Publisher: Editions Frédérique Patat
Year: 2019
Available at: Google Play Books

The first time I looked this book up online (circa 2018), there were only very expensive used copies in English available for purchase ($75+). As of this writing in early 2023, there are 2 used copies on AbeBooks – for $190+. Nope – not happening. So when, in 2020, I found this version in French on Google Play Books for under $5, I jumped. I can read French well enough to get the gist of things, and use a translator to help with tricky spots. Apparently, in 2021, someone added an English-language version you can read for free on Archive.org. The trick? The text isn’t quite the same as the French edition I read via eBook. I’m still parsing what’s different about the two, but if you’re obsessed like me, you don’t want to miss a damn word. Now you know – and knowing is half the battle.

July 1914

July 1914 by Sean McMeekin

Subtitle: Countdown to War
Author: Sean McMeekin
Publisher: Basic Books
Year: 2014
Available at: Amazon

This book is an in-depth look at how World War I began. I’ve read a few books by now on the start of the war, but I was interested in this one because the author has a specific argument about who’s to blame. If you had to assign blame, who would you choose? Now click open the box below and see if you agree with McMeekin.

King Leopold’s Ghost

King Leopold's Ghost by Adam Hochschild

Subtitle: A Story of Greed, Terror, and Heroism in Colonial Africa
Author: Adam Hochschild
Publisher: Mariner Books
Year: 2020 (first edition, 1998)
Available at: Amazon

I bought this eBook because, well, I’d always meant to read this book and never quite gotten around to it in the million (okay, twenty-plus) years since it was published. I knew Leopold II, King of the Belgians was a bad dude – but I didn’t know how bad. I was more familiar with the details of his effort to disinherit his daughters, and his penchant for underage girls. This book filled in the details on the biggest reason why he’s an asshole: his all-encompassing greed and utter lack of humanity when it came to exploiting the people and resources of the Congo.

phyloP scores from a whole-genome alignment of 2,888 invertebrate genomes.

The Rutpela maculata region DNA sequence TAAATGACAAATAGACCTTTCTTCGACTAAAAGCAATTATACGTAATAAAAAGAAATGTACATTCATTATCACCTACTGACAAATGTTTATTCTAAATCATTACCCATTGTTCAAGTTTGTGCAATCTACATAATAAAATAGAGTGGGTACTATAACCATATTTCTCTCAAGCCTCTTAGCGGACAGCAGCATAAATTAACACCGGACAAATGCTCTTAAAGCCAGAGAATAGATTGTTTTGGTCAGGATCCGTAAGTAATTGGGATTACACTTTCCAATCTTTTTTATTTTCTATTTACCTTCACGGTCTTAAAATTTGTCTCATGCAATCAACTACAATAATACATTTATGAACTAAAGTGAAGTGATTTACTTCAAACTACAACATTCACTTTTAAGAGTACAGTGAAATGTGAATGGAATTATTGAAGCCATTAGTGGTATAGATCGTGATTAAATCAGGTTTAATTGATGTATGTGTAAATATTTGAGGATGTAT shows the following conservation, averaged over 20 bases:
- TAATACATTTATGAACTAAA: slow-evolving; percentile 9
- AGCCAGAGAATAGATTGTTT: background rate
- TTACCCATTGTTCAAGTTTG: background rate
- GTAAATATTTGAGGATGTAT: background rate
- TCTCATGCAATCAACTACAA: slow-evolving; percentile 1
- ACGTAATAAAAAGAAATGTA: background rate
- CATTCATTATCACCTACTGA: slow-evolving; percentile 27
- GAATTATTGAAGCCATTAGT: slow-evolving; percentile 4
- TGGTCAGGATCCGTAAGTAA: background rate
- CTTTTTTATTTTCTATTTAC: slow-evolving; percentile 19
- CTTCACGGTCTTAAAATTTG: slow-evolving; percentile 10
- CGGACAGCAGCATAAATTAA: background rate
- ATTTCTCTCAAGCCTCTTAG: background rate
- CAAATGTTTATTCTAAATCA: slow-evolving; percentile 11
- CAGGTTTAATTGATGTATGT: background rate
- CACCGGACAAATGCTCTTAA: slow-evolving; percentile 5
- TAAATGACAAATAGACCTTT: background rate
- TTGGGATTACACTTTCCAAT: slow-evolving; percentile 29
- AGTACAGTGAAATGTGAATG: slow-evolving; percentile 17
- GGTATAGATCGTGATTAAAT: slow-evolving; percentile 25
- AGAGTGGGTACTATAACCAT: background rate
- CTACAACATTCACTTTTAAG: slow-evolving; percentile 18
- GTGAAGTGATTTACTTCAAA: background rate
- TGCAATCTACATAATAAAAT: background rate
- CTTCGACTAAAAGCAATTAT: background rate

Kings over the Water

Kings over the Water by Theo Aronson

Subtitle: The Saga of the Stuart Pretenders
Author: Theo Aronson
Publisher: Lume Books
Year: 2020 (digital edition)
Available at: Amazon

I picked this up through Kindle Unlimited because I always enjoy Theo Aronson’s books and I didn’t know much about the Stuarts post-1688. Aside from Bonnie Prince Charlie in Season 2 of Outlander, that is. I’d seen references to James II’s wife, Mary of Modena, as a model queen and wondered what Aronson would have to say about her. Turns out, what I’d heard was right.

The Last Days of Imperial Vienna

The Last Days of Imperial Vienna by Robert Pick

Author: Robert Pick
Publisher: Dial Press
Year: 1976
Available at: Amazon

I picked up a used copy of this book because I’m interested in what happened in Vienna when the Habsburg monarchy fell in 1918. What did the people in the streets experience? How does a monarchy actually fall? Let’s see if this book can shed some light on these questions.

A Mad Catastrophe

A Mad Catastrophe by Geoffrey Wawro

Subtitle: The Outbreak of World War I and the Collapse of the Habsburg Empire
Author: Geoffrey Wawro